Here are ten ways to save on birthday parties so that you’re not paying off last year’s party when the next birthday rolls around:
1. Choose a free location. Have the party at your home or in a public place that doesn’t charge to use its facilities (such as a park or playground with picnic tables).
2. Time the celebration for mid-afternoon, between lunch and dinner. If you hold the party when people are likely to have full stomachs, you can skip serving a full meal and get away with having just snacks and birthday cake.
3. Take advantage of stores’ birthday freebies. Many grocery stores offer free cakes for first birthdays, and with birthday clubs, older kids can earn cake or other goodies that can be put to good use for parties.
4. Make your own cake. Homemade cakes – even those made from a box – usually taste better and cost less than store-bought cakes.
5. Make your own entertainment. Rather than hiring a deejay, a clown, and an animal trainer for pony rides, bring back some of the party games you loved as a child. Even kids who are used to elaborate birthday parties may appreciate the change of pace and find themselves having a great time bobbing for apples or pinning a tail on a donkey. As with cake decorating ideas, inexpensive party games are readily available online and in books or magazines.
6. Ask guests to share their skills in lieu of gifts. This idea works better with older teens and adults, once the present-opening becomes less of a focus to the party. Ask one friend to bake the cake, another to share his vast music collection, and a third to put together some ice-breakers.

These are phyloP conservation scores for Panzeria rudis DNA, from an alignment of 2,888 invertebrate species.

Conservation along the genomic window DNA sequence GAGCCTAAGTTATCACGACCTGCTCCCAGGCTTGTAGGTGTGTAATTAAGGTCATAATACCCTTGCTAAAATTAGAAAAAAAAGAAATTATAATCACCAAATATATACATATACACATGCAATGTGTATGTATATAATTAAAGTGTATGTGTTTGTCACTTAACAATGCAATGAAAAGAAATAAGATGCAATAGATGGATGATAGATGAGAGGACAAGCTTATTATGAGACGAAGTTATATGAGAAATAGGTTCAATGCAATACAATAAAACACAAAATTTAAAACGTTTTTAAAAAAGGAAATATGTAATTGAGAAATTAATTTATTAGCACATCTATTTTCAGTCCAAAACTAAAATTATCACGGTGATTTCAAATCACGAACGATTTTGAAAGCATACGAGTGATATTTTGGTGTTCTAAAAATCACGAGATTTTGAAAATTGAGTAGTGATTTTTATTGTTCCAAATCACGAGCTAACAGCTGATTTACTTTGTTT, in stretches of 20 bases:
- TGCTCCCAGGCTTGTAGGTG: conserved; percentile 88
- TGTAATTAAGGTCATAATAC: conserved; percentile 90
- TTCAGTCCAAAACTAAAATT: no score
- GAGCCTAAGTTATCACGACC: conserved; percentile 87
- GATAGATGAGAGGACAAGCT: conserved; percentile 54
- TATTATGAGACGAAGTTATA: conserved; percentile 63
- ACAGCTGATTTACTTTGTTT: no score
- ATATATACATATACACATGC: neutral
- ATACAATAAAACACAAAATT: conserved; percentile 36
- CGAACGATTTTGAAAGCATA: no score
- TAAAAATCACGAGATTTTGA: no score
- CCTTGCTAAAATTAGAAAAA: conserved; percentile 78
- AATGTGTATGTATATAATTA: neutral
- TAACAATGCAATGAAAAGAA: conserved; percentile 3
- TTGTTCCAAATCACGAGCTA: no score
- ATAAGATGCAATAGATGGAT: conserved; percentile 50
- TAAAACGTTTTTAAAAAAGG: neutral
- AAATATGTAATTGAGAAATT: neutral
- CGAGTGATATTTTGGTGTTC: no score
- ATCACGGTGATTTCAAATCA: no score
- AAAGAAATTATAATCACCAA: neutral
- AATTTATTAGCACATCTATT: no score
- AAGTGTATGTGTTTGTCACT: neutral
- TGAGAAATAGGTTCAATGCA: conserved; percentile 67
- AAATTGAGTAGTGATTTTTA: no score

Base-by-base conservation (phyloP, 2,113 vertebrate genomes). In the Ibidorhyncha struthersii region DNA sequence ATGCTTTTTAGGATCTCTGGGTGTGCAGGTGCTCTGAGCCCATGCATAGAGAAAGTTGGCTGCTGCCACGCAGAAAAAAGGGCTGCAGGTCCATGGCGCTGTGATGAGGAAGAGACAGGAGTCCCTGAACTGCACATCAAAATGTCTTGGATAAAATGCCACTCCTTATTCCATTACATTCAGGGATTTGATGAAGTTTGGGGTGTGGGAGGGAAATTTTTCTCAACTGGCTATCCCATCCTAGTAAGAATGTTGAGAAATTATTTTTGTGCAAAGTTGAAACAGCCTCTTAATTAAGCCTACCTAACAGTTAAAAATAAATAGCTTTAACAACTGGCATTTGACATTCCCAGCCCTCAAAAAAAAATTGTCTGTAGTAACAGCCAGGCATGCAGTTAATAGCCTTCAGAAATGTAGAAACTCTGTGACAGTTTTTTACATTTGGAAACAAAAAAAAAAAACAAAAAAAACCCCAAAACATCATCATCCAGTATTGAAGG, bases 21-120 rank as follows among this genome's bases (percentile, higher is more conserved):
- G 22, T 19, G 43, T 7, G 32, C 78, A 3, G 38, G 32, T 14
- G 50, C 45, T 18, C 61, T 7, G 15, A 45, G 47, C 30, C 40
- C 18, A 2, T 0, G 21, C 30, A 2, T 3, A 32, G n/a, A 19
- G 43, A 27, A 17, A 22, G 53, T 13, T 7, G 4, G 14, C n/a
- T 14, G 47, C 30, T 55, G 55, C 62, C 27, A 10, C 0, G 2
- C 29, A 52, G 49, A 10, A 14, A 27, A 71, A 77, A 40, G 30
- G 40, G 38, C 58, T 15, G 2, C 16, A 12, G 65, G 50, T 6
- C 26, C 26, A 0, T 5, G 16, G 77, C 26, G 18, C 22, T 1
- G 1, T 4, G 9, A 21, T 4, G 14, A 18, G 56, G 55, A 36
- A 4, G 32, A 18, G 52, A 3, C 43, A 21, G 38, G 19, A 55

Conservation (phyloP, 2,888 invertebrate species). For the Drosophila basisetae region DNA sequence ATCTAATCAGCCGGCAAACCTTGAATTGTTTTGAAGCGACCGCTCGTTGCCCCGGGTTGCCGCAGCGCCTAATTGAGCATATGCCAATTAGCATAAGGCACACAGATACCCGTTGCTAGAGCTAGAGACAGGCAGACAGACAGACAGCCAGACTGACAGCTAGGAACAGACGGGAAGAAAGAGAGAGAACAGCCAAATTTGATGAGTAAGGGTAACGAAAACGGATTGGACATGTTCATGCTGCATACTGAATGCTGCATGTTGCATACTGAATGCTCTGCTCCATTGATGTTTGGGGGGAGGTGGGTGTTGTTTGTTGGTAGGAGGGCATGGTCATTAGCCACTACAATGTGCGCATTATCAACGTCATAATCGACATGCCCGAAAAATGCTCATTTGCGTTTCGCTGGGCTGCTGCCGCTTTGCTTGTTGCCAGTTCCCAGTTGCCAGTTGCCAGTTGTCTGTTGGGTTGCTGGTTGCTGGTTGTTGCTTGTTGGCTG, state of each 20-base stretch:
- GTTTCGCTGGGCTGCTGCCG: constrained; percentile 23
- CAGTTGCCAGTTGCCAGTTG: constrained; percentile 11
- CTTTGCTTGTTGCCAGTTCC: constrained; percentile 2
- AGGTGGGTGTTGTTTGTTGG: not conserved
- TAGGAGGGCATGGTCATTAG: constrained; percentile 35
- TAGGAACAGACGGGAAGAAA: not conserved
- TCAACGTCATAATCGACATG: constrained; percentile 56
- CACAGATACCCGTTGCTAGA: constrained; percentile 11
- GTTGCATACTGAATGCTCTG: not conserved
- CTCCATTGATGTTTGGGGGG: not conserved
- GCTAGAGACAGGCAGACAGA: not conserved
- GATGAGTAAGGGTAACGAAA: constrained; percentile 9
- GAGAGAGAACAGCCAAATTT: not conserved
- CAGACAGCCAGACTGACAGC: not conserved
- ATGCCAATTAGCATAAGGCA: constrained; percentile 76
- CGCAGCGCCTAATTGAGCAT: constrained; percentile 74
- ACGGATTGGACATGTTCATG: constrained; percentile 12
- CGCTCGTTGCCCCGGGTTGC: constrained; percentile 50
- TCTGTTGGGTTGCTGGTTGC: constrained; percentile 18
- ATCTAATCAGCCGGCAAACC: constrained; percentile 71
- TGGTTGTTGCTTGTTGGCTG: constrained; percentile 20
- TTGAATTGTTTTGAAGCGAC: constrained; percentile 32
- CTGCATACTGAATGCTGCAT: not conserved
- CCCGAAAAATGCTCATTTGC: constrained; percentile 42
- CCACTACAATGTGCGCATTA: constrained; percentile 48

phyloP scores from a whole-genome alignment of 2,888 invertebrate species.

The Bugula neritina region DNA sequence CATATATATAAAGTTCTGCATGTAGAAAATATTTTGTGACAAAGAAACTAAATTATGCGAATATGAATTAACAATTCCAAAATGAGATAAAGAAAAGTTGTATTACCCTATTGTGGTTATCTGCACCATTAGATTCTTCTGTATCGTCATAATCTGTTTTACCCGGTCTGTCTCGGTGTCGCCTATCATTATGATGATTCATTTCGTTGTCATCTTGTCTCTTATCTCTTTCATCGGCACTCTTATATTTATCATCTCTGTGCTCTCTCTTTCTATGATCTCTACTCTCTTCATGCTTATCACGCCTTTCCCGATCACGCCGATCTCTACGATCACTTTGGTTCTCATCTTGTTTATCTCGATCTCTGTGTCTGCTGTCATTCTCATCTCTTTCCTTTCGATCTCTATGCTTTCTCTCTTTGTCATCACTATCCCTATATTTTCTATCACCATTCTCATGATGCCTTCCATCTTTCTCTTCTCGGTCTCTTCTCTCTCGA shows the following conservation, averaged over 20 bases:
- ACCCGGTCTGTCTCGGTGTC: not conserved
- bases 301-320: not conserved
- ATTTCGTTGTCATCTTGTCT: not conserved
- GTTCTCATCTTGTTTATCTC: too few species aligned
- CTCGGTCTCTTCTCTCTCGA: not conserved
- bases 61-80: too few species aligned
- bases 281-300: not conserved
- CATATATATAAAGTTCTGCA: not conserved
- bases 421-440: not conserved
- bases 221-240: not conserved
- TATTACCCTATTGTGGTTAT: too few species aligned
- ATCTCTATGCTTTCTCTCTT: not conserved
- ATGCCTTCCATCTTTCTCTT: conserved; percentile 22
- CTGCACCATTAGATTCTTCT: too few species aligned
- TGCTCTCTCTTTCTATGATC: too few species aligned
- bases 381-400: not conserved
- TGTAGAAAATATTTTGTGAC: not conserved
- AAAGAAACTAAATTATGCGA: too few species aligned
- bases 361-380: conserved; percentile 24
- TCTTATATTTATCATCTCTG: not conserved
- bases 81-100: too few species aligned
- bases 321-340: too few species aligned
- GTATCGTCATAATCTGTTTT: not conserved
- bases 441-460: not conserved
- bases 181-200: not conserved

7. Combine favors with a party activity. Let kids make something fun that they can take home instead of a goody bag. For example, buy beads for a tween girl’s party and let the guests make themselves bracelets and necklaces. Or make silly hats to wear during the party and take home later. Nearly any kids’ craft can be turned into a favor.
8. Choose a general theme, rather than a specific one. In general, any decorations and favours with a trademarked character or logo will cost more than materials with a general theme. General themes also allow more leeway for creative activities. For example, “sports” will let you make a cake shaped like a baseball, use basketballs for party games. Try “bring your favourite stuffed animal” for an animal-themed kids’ party or ask guests to name theme songs old and new for a television-themed party. A masquerade party can be fun at any time of the year, and the costumes can serve as conversation starters. Host your own talent show instead of buying those American Idol plates and napkins.
9. Invite people over the phone, in person, or by email instead of buying paper invitations. If you want to make sure they have party details on paper, send postcards, which can be made inexpensively, and save on postage.
10. Reuse party supplies when you can. Plain plastic or cloth tablecloths, candles, and some decorations can be used more than once. You may even start a tradition by using a particular item year after year or for all your family’s parties this year.
However you choose to celebrate, enjoy the party, and don’t be intimidated by your neighbours’ big bashes. Remember that the amount of fun you and your guests have doesn’t depend on the amount you spend. In fact, many guests may feel more comfortable at an old-fashioned, people-focused (rather than event-focused) birthday celebration and be relieved by not having to top your party spending when their own birthdays roll around.
What’s your money saving tip for parties?